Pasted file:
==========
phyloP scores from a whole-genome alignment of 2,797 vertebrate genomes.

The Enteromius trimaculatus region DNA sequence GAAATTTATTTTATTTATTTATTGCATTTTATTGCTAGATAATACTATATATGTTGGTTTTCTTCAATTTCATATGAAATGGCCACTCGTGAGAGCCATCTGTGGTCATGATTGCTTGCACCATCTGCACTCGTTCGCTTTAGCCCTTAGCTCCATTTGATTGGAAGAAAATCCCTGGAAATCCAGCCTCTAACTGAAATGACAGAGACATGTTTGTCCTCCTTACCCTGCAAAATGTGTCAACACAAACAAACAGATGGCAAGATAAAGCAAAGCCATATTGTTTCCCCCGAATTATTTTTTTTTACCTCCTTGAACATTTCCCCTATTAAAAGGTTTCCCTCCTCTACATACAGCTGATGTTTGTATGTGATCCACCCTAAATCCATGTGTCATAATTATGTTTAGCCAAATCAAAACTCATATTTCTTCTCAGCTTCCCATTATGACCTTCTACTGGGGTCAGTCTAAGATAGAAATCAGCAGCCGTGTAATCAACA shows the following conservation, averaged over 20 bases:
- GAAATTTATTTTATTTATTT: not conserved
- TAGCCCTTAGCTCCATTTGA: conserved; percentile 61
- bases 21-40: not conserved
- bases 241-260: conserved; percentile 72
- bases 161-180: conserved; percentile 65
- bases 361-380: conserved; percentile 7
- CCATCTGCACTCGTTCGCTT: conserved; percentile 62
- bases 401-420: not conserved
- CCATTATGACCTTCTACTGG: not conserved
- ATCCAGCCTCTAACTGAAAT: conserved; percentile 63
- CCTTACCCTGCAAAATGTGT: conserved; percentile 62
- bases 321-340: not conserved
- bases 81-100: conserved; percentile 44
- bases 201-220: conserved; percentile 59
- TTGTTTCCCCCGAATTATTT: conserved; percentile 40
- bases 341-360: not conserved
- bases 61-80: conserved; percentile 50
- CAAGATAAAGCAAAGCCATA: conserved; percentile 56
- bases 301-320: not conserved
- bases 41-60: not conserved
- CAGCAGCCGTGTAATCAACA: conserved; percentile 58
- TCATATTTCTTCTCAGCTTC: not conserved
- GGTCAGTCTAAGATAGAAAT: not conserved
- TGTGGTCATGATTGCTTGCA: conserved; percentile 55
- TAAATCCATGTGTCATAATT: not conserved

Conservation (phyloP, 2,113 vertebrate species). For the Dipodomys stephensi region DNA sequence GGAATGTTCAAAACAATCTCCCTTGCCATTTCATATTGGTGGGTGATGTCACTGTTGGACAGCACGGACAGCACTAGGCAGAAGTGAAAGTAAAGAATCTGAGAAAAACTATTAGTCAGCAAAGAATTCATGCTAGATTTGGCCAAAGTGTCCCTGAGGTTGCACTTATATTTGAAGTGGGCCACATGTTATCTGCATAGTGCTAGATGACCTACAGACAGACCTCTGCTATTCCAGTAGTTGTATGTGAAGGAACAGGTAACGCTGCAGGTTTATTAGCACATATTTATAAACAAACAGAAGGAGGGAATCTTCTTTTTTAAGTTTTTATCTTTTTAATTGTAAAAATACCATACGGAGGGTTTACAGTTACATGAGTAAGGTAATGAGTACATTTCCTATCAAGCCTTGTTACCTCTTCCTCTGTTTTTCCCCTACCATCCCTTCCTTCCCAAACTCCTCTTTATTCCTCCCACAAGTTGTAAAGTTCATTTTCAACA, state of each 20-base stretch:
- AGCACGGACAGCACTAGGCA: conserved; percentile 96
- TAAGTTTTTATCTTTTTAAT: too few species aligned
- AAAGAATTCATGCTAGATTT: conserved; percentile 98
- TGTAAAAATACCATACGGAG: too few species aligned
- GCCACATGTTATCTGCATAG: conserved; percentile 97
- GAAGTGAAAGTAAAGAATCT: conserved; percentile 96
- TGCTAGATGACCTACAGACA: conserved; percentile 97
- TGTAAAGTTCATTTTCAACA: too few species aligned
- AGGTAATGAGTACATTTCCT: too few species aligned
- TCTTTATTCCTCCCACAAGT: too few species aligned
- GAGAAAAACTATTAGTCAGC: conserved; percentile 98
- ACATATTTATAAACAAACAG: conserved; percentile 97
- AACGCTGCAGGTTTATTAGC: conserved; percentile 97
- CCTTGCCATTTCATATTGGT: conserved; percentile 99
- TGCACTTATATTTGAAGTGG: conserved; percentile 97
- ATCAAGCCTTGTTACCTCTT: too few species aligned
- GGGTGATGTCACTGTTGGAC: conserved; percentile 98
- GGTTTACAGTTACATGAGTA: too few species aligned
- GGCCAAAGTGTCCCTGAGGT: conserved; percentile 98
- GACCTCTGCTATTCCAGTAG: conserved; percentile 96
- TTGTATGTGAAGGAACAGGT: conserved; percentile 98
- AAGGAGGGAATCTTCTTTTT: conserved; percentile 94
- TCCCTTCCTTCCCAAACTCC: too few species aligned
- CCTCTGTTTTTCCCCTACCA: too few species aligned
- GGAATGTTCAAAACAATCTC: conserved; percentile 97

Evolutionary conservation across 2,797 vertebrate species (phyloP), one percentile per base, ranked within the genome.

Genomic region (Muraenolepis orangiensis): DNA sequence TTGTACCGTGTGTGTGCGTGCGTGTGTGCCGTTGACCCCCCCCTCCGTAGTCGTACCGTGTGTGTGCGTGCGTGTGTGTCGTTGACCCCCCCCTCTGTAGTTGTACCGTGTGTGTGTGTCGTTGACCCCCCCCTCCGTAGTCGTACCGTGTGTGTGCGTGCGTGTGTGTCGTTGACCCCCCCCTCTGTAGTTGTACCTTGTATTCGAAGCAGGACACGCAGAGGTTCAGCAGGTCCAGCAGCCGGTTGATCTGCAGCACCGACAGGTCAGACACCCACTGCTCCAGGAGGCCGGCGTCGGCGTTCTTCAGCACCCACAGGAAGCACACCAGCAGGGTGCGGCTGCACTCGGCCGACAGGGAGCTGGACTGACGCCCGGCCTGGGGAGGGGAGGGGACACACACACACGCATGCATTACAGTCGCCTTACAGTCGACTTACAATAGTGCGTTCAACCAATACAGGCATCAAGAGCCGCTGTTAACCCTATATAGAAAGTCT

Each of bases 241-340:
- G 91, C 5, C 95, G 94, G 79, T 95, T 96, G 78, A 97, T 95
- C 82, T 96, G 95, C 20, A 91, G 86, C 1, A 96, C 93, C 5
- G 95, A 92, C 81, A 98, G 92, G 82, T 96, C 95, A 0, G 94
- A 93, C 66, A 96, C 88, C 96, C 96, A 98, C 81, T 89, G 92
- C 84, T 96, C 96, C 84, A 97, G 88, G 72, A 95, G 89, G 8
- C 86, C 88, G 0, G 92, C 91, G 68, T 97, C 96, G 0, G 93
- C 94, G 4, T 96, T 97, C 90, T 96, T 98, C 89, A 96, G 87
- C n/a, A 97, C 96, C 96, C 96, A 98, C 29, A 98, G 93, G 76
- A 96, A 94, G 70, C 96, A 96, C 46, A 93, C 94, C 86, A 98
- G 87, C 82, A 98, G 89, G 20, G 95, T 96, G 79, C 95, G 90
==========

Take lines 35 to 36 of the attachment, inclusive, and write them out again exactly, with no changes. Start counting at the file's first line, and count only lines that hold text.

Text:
- TGCTAGATGACCTACAGACA: conserved; percentile 97
- TGTAAAGTTCATTTTCAACA: too few species aligned